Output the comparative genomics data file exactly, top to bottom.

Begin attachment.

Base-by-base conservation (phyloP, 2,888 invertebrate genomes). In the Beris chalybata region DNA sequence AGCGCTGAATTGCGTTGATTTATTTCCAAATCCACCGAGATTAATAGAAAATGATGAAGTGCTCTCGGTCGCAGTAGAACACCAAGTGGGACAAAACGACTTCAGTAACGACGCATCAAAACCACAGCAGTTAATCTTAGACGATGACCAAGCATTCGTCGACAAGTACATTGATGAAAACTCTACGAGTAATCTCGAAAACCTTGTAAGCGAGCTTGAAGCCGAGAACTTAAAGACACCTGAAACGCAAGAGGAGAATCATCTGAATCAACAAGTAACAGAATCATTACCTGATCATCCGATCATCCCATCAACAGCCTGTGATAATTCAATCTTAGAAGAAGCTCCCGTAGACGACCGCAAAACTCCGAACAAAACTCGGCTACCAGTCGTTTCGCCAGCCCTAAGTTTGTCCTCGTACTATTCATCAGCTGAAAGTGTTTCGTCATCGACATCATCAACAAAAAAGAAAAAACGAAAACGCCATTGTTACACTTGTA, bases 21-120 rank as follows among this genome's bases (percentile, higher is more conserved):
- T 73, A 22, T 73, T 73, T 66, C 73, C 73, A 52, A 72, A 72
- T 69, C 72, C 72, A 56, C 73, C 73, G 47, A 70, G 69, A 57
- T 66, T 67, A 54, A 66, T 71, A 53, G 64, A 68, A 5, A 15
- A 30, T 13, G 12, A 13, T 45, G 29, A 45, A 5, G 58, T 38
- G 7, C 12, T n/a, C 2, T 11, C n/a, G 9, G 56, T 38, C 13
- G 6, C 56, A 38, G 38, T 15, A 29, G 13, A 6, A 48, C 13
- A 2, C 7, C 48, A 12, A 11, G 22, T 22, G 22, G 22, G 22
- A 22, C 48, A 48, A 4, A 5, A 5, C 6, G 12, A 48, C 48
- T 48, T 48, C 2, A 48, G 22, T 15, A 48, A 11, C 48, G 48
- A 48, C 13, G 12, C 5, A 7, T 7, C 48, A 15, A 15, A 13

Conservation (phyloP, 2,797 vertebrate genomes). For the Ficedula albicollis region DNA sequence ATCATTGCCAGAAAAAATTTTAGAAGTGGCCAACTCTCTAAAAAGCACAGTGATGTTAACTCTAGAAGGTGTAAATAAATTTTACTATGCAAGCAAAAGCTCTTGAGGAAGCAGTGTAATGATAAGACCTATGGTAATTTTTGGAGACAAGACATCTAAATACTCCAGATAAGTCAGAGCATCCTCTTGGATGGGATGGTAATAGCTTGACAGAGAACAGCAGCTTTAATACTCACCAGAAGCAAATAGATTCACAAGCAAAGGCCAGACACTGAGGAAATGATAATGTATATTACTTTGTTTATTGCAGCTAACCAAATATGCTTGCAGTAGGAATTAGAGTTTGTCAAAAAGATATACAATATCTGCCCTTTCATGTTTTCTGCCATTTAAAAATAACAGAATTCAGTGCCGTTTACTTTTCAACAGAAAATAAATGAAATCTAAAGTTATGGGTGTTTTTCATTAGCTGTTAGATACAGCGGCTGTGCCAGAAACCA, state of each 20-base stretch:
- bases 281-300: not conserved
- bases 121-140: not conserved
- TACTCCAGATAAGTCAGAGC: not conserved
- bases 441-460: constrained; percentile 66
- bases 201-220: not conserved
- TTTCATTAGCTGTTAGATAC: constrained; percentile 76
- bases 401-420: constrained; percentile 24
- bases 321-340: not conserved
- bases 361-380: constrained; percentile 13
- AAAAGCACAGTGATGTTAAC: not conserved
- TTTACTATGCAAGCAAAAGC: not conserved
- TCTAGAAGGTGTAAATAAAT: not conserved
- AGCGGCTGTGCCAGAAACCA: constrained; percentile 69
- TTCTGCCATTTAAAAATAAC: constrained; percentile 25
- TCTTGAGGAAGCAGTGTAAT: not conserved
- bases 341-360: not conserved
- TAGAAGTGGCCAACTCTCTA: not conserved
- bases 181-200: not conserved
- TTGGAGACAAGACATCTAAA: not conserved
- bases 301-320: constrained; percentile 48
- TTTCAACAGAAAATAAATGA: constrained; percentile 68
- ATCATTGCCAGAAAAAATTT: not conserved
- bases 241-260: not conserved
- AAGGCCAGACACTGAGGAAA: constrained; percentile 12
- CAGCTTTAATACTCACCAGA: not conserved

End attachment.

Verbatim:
Base-by-base conservation (phyloP, 2,888 invertebrate genomes). In the Beris chalybata region DNA sequence AGCGCTGAATTGCGTTGATTTATTTCCAAATCCACCGAGATTAATAGAAAATGATGAAGTGCTCTCGGTCGCAGTAGAACACCAAGTGGGACAAAACGACTTCAGTAACGACGCATCAAAACCACAGCAGTTAATCTTAGACGATGACCAAGCATTCGTCGACAAGTACATTGATGAAAACTCTACGAGTAATCTCGAAAACCTTGTAAGCGAGCTTGAAGCCGAGAACTTAAAGACACCTGAAACGCAAGAGGAGAATCATCTGAATCAACAAGTAACAGAATCATTACCTGATCATCCGATCATCCCATCAACAGCCTGTGATAATTCAATCTTAGAAGAAGCTCCCGTAGACGACCGCAAAACTCCGAACAAAACTCGGCTACCAGTCGTTTCGCCAGCCCTAAGTTTGTCCTCGTACTATTCATCAGCTGAAAGTGTTTCGTCATCGACATCATCAACAAAAAAGAAAAAACGAAAACGCCATTGTTACACTTGTA, bases 21-120 rank as follows among this genome's bases (percentile, higher is more conserved):
- T 73, A 22, T 73, T 73, T 66, C 73, C 73, A 52, A 72, A 72
- T 69, C 72, C 72, A 56, C 73, C 73, G 47, A 70, G 69, A 57
- T 66, T 67, A 54, A 66, T 71, A 53, G 64, A 68, A 5, A 15
- A 30, T 13, G 12, A 13, T 45, G 29, A 45, A 5, G 58, T 38
- G 7, C 12, T n/a, C 2, T 11, C n/a, G 9, G 56, T 38, C 13
- G 6, C 56, A 38, G 38, T 15, A 29, G 13, A 6, A 48, C 13
- A 2, C 7, C 48, A 12, A 11, G 22, T 22, G 22, G 22, G 22
- A 22, C 48, A 48, A 4, A 5, A 5, C 6, G 12, A 48, C 48
- T 48, T 48, C 2, A 48, G 22, T 15, A 48, A 11, C 48, G 48
- A 48, C 13, G 12, C 5, A 7, T 7, C 48, A 15, A 15, A 13

Conservation (phyloP, 2,797 vertebrate genomes). For the Ficedula albicollis region DNA sequence ATCATTGCCAGAAAAAATTTTAGAAGTGGCCAACTCTCTAAAAAGCACAGTGATGTTAACTCTAGAAGGTGTAAATAAATTTTACTATGCAAGCAAAAGCTCTTGAGGAAGCAGTGTAATGATAAGACCTATGGTAATTTTTGGAGACAAGACATCTAAATACTCCAGATAAGTCAGAGCATCCTCTTGGATGGGATGGTAATAGCTTGACAGAGAACAGCAGCTTTAATACTCACCAGAAGCAAATAGATTCACAAGCAAAGGCCAGACACTGAGGAAATGATAATGTATATTACTTTGTTTATTGCAGCTAACCAAATATGCTTGCAGTAGGAATTAGAGTTTGTCAAAAAGATATACAATATCTGCCCTTTCATGTTTTCTGCCATTTAAAAATAACAGAATTCAGTGCCGTTTACTTTTCAACAGAAAATAAATGAAATCTAAAGTTATGGGTGTTTTTCATTAGCTGTTAGATACAGCGGCTGTGCCAGAAACCA, state of each 20-base stretch:
- bases 281-300: not conserved
- bases 121-140: not conserved
- TACTCCAGATAAGTCAGAGC: not conserved
- bases 441-460: constrained; percentile 66
- bases 201-220: not conserved
- TTTCATTAGCTGTTAGATAC: constrained; percentile 76
- bases 401-420: constrained; percentile 24
- bases 321-340: not conserved
- bases 361-380: constrained; percentile 13
- AAAAGCACAGTGATGTTAAC: not conserved
- TTTACTATGCAAGCAAAAGC: not conserved
- TCTAGAAGGTGTAAATAAAT: not conserved
- AGCGGCTGTGCCAGAAACCA: constrained; percentile 69
- TTCTGCCATTTAAAAATAAC: constrained; percentile 25
- TCTTGAGGAAGCAGTGTAAT: not conserved
- bases 341-360: not conserved
- TAGAAGTGGCCAACTCTCTA: not conserved
- bases 181-200: not conserved
- TTGGAGACAAGACATCTAAA: not conserved
- bases 301-320: constrained; percentile 48
- TTTCAACAGAAAATAAATGA: constrained; percentile 68
- ATCATTGCCAGAAAAAATTT: not conserved
- bases 241-260: not conserved
- AAGGCCAGACACTGAGGAAA: constrained; percentile 12
- CAGCTTTAATACTCACCAGA: not conserved